A Look Back - An Interview with Paul Vernon-Smith
A Look Back – An Interview with the Retiring Paul Vernon-Smith
illustrious 47 years in property, the legend that is Paul Vernon-Smith has
sadly decided to hang up his property boots. Nevertheless, before the man many
refer to as the “nicest agent in the City market” can sail happily away into
the sunset I was able to catch up with him over a coffee, to talk through some
of his experiences.
Why did you get into property?
Initially, I had planned to go into advertising and managed
to get an interview with my uncle who was then managing director of Royds
Advertising in the West End. My Uncle quickly concluded that advertising was
not suitable for me……the fact that I couldn’t draw didn’t help! At the time, a good
friend of mine seemed to be making a few quid in commercial property and
recommended me to give it a try. It just so happened that the surveyors acting
for Royds at the time had a vacancy for a trainee, so good old Uncle Denis
arranged an interview for me. Needless to say I got the job and the rest is
history….. my first introduction to nepotism!
Give me a brief history of your professional career?
1970 – I started as a trainee
with Smith Melzack in Cork Street, W1 mainly working in their retail department.
1972 – I then moved to
Smith Melzack’s City office to do office agency ultimately becoming an
Associate Partner and then on to full Equity Partner in 1988 by which time I
was running the City office.
In the mid-90's Smith
Melzack changed significantly. We merged with Pepper Angliss to become SMPA. We
were then bought by Mercury Group and finally, the SMPA arm of the business was
sold off to Vail Williams.
I left Vail Williams about
10 years ago and became a Consultant with Newton Perkins.
What is the biggest deal you have done and what was your fondest?
My biggest deal was advising Baker
and McKenzie in 1988 (at the time the biggest law firm in the world) on their
acquisition of new headquarters of 80,000 sq ft in 100 New Bridge Street, moving
them from their existing offices in Aldwych.
My fondest deal was acquiring some 75,000 sq
ft in Exchange House, Broadgate on behalf of Société Générale Strauss Turnbull Securities
to enable them to move from their old HQ in Moorgate Place, which we later disposed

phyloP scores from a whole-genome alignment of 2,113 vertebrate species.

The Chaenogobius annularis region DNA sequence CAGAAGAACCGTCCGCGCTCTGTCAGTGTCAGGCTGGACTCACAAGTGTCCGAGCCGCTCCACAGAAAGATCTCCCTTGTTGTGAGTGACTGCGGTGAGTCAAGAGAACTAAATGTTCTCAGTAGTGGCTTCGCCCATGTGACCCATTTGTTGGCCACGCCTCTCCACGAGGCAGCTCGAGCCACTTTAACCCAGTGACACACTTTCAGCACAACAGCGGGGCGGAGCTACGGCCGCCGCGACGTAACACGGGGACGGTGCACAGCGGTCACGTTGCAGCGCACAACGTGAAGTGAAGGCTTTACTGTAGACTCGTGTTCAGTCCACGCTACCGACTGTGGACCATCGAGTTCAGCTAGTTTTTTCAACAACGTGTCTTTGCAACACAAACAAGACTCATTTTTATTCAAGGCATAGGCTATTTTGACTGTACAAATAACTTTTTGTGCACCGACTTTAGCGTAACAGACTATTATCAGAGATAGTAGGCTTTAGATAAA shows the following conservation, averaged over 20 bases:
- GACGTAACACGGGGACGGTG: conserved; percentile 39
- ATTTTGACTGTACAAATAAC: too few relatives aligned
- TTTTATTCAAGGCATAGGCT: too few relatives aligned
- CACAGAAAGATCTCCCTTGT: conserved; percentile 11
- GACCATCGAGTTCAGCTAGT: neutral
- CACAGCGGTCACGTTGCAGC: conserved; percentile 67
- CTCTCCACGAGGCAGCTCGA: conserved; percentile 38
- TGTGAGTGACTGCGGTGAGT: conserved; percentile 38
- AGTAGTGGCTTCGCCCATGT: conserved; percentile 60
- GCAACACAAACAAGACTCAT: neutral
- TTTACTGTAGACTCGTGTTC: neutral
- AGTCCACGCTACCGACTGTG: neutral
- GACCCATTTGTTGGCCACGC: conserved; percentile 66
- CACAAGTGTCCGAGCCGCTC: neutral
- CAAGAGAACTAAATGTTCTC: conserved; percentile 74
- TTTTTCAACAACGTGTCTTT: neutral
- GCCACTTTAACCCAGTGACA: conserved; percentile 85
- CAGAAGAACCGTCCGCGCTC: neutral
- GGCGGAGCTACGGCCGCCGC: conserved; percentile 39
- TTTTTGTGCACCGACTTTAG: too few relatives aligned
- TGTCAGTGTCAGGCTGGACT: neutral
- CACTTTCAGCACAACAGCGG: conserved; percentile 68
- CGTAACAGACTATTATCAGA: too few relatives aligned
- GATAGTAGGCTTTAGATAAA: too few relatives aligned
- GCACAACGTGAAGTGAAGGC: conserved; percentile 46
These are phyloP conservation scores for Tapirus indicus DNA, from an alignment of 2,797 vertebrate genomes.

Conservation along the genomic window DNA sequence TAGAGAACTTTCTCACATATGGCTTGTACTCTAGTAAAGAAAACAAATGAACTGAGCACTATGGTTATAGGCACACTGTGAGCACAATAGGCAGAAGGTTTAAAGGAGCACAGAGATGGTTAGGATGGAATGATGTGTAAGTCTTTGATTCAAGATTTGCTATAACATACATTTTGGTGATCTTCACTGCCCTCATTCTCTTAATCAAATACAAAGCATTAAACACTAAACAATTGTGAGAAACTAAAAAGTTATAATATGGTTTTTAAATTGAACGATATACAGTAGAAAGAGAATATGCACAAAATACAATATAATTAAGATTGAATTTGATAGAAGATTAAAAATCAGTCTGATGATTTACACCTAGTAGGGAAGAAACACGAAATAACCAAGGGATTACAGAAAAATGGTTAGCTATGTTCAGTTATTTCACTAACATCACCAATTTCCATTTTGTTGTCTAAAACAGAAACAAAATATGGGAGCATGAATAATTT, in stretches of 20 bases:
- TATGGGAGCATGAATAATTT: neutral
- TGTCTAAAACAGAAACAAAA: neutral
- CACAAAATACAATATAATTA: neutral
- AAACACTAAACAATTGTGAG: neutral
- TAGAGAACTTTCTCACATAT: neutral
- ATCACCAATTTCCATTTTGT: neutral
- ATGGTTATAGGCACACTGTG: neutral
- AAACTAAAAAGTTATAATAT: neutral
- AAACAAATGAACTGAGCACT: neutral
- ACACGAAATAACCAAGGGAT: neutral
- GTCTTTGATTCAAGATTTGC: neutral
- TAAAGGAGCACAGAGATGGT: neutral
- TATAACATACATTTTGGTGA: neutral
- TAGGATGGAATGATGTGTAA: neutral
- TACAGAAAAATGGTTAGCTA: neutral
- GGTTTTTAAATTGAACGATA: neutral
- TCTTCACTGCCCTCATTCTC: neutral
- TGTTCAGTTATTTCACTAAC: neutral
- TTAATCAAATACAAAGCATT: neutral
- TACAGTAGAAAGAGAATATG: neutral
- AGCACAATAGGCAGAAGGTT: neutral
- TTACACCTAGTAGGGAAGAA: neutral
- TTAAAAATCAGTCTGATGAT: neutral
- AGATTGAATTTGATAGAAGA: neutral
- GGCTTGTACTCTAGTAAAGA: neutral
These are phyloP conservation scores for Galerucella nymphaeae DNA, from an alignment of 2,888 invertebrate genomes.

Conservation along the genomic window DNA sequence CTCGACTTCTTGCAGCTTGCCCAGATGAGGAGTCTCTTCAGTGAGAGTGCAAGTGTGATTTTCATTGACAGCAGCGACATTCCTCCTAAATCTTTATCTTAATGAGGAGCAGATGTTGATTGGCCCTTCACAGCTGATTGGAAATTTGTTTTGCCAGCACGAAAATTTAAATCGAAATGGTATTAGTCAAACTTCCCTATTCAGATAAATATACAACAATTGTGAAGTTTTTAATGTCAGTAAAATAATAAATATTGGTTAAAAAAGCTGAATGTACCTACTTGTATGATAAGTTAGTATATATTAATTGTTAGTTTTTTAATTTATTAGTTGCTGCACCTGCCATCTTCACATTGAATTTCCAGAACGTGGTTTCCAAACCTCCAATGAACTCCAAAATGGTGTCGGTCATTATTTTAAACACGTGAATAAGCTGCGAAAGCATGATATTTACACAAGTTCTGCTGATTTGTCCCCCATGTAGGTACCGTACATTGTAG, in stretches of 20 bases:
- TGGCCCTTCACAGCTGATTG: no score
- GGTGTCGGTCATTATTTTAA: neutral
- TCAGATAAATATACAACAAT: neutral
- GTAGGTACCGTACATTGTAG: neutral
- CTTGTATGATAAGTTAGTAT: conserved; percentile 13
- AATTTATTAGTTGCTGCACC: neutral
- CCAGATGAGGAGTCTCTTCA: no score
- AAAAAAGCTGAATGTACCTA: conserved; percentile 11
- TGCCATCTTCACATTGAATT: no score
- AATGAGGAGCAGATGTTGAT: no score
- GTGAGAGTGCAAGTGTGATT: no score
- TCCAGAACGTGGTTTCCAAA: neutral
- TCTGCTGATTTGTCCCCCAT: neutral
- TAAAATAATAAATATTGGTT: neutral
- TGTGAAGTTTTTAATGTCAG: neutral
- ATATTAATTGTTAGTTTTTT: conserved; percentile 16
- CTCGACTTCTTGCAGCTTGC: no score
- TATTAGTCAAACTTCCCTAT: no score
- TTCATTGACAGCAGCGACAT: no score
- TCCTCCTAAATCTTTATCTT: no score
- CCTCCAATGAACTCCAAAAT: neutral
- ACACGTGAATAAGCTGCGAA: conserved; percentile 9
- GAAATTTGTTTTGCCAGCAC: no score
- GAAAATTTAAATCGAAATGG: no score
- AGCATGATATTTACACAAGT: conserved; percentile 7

of. My lasting memory was having a true gent of a client, Roger Wellesley-Smith,
who insisted that the deal had to be signed in Paris by the Chairman of Société
Générale. The whole team, solicitors and both agents, were flown to the signing
in Paris. The signing took five minutes and the rest of the day was taken up
with an almighty lunch in a fantastic Parisian restaurant, followed by an
evening flight home.
Who has been your greatest influence?
It would probably be Rod Symondson
who was running the City office of Smith Melzack and persuaded me to join him
as his assistant. I had a great working relationship over many years with Rod
and he remains a good friend to this day.
What has been the biggest change since you began and what is
the biggest professional challenges that office agency faces?
For most of my career we got by with just a
telephone at our desk and a plastic box with a card system of our applicant
list. Therefore, the introduction of computers and emails has obviously been a
complete game changer.
regard to challenges I fear that the accessibility of the Internet and the ability
to easily research available market opportunities is having the effect of
diluting the skills and market knowledge of agents.
What does PVS get up to in his free time?
Golf, cricket, walking, squash,
trips to Germany, holidays, watching sport, socialising (ie a few pints in The
Where is your favourite spot in the City of London?
My favourite lunch spot is the Boot
and Flogger Wine Bar off Southwark Street, albeit not really in the City of
London but near enough. It is a good old-fashioned place with sawdust on the
floor that offer fantastic bangers and mash washed down with Davy's Claret!
What is the best piece of advice you could provide to a
graduate joining the market today?
Look and learn from those around
you. Make and keep contacts as you never know how young contacts today could
become the big clients of tomorrow.
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